Early funding check-in: Sylvia Kehoe

Project title: “Improving the health and welfare of dairy calves”
Funding began March 2020

Sylvia Kehoe
Professor | Animal and Food Science
UW–River Falls

The prevention of horn growth is a necessity on dairy farms to keep both animals and humans safe. In recent years, using caustic paste to remove horn buds from calves less than one week old has gained popularity. However, the method is not always consistent or safe for the animal or employee. Kehoe has conducted several research trials related to calf disbudding, each with unique objectives, but similar goals to improve the disbudding process.

The first trial involved developing a caustic paste applicator that was reusable or disposable to make the disbudding process much more consistent. Kehoe worked collaboratively with UW–Platteville’s John Obielodan, associate professor of mechanical engineering, to develop an adhesive patch for safe and effective application. A larger study was conducted on a commercial dairy farm to test effectiveness, safety and consistency. This invention earned Kehoe the 2022 WiSys Innovator of the Year award, and resulted in a filed patent.

With the help of dedicated undergraduate researchers and willing farmer-partners, Kehoe conducted several studies to improve the paste disbudding process for calves and humans. Photo by Pat Deninger/UW–River Falls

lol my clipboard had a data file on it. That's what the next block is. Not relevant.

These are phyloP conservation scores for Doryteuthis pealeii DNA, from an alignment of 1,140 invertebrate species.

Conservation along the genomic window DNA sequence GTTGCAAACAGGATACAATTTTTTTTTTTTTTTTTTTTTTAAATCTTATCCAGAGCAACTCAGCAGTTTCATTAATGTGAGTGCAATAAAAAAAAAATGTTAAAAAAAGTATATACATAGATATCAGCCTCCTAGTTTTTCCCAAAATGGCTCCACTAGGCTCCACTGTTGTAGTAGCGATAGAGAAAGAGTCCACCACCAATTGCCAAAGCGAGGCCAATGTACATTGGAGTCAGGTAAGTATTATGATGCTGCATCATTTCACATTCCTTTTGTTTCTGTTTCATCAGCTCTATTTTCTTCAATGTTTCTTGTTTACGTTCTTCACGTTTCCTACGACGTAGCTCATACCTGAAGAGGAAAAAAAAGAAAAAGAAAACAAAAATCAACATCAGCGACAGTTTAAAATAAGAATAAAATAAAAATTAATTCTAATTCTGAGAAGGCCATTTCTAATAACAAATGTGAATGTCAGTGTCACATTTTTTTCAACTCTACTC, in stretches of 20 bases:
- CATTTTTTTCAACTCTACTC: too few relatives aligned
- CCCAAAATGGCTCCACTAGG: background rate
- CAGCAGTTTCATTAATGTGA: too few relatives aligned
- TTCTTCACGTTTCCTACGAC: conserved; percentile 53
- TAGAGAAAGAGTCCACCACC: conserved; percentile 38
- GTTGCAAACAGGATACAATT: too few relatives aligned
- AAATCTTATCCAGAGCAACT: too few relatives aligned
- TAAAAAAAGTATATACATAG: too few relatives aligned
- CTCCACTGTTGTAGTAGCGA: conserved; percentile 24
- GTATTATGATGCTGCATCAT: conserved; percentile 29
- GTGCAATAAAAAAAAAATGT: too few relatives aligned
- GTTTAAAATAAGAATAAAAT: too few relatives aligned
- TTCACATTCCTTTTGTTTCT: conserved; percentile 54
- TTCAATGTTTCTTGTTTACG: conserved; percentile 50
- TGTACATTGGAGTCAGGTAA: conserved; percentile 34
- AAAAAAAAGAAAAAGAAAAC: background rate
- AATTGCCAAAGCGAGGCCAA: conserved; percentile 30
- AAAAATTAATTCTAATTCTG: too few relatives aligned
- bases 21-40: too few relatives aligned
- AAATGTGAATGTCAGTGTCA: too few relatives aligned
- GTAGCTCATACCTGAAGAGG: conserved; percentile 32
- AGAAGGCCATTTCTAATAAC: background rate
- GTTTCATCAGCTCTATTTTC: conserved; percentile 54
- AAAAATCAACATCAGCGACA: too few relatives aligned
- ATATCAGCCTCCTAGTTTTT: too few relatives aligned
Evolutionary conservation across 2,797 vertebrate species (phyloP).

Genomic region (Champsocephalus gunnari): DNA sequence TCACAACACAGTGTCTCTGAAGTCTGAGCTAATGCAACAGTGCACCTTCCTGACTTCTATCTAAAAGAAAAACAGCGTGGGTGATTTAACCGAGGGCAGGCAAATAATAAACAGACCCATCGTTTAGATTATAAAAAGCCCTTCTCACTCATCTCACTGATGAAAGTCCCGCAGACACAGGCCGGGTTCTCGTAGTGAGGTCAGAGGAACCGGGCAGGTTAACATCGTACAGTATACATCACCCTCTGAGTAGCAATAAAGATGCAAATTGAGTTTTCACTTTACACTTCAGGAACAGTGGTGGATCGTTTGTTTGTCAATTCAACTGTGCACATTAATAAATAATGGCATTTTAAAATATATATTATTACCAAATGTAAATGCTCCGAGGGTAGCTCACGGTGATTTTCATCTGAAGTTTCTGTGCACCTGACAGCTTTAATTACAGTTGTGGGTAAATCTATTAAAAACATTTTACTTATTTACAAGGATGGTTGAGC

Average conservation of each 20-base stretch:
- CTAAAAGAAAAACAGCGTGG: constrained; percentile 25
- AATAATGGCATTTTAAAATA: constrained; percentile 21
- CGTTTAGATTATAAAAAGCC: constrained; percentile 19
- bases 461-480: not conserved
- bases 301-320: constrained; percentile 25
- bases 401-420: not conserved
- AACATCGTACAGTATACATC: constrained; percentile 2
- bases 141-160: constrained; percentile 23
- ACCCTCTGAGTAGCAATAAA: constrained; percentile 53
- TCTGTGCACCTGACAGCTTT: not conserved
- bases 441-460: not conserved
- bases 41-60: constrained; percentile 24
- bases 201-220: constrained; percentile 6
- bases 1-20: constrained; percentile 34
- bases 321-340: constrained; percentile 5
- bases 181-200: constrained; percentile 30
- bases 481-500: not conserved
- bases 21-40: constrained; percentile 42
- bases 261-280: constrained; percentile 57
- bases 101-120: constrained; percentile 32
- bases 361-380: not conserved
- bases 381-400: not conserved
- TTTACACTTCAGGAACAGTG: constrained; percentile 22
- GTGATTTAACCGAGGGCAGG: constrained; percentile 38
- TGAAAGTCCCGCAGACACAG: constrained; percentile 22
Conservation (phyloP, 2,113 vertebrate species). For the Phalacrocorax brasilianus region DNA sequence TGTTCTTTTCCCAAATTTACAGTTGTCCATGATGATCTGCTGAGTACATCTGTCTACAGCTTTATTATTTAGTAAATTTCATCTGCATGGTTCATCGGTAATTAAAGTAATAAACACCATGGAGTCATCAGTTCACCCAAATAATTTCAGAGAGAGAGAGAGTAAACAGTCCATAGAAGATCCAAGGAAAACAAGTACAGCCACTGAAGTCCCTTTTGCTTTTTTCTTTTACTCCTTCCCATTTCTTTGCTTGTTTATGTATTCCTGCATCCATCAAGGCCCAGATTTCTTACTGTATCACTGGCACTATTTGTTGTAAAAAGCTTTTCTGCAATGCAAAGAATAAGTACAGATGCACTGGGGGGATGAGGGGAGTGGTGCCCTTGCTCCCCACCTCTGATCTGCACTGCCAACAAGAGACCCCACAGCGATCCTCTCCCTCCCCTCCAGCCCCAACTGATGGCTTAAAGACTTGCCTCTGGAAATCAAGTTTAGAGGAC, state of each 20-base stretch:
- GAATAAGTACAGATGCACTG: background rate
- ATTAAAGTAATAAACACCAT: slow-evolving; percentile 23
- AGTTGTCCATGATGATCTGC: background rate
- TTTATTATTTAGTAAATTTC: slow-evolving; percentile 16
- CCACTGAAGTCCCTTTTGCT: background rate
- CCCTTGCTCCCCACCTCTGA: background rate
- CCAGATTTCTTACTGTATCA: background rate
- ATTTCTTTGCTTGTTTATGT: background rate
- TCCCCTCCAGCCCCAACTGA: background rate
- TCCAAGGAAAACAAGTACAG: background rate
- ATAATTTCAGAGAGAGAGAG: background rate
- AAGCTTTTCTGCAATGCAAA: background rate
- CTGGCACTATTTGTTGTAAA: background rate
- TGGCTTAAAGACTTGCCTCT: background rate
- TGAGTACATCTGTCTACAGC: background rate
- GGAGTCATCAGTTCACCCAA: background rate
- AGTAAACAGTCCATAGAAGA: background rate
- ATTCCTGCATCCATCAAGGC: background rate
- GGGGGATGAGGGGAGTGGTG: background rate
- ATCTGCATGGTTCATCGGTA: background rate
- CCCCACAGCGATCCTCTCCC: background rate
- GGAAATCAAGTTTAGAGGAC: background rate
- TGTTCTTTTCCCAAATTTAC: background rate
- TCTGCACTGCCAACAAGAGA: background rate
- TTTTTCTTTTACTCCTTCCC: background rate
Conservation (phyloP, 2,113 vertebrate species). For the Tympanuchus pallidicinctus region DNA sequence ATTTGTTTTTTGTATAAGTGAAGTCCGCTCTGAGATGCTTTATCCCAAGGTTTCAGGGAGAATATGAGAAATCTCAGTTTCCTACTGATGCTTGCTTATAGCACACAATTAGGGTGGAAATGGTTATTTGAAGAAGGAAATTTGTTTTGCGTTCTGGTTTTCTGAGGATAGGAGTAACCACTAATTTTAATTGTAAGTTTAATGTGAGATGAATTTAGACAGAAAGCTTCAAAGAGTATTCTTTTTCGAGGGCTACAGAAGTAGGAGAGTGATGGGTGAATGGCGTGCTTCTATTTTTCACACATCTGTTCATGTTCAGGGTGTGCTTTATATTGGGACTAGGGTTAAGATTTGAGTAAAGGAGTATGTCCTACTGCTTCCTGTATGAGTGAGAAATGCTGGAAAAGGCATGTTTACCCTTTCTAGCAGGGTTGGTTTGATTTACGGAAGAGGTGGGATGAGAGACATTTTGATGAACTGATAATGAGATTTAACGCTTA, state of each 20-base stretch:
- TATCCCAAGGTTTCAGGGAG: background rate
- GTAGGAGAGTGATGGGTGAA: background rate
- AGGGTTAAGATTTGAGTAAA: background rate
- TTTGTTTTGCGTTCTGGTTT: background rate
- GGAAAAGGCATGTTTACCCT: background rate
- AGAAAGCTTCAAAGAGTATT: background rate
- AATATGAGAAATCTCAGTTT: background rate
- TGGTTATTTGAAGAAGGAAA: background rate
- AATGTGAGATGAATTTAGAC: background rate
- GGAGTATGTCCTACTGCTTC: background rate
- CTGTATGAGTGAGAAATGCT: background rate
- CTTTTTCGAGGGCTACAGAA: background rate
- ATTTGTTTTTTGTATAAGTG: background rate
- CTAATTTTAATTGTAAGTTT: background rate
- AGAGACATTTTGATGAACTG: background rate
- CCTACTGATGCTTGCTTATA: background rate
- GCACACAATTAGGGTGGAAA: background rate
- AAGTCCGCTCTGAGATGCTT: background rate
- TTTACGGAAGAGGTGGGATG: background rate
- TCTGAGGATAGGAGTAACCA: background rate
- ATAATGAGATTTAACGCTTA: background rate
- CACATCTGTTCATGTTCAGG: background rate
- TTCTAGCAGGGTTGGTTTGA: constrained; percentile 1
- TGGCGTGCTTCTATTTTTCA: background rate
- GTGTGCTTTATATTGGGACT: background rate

The objective of a second trial was to examine the effects of oral stimulation on pain behaviors in dairy calves. Researchers wanted to know if providing a nipple in the pen would allow calves to alleviate their pain after paste disbudding.

A third project evaluated the amount of paste needed for effective results, comparing two common brands of paste. The primary objective of the third project was to determine the necessary volume of two different brands of paste for effective disbudding. The secondary objective will be to determine pain and wound healing from these different paste volumes and brands.


Sylvia Kehoe’s Hub-funded study evaluating the effectiveness of two caustic paste brands and volumes was presented as an abstract at the June 2023 American Dairy Science Association annual meetings in Ottowa, Canada.

In addition to Kehoe, Karissa Juckem, Jack Saemrow, Joseph Schuh and Dr. Kate Creutzinger contributed to the study.

Overall, this study suggests that farmers may purchase different brands of caustic paste and expect similar results in wound size however an increased volume of caustic paste applied will increase wound size.

Read more about those involved in this work:

Karissa Juckem: From undergraduate researcher to graduate student

On-farm research creates opportunity for students and life-long learning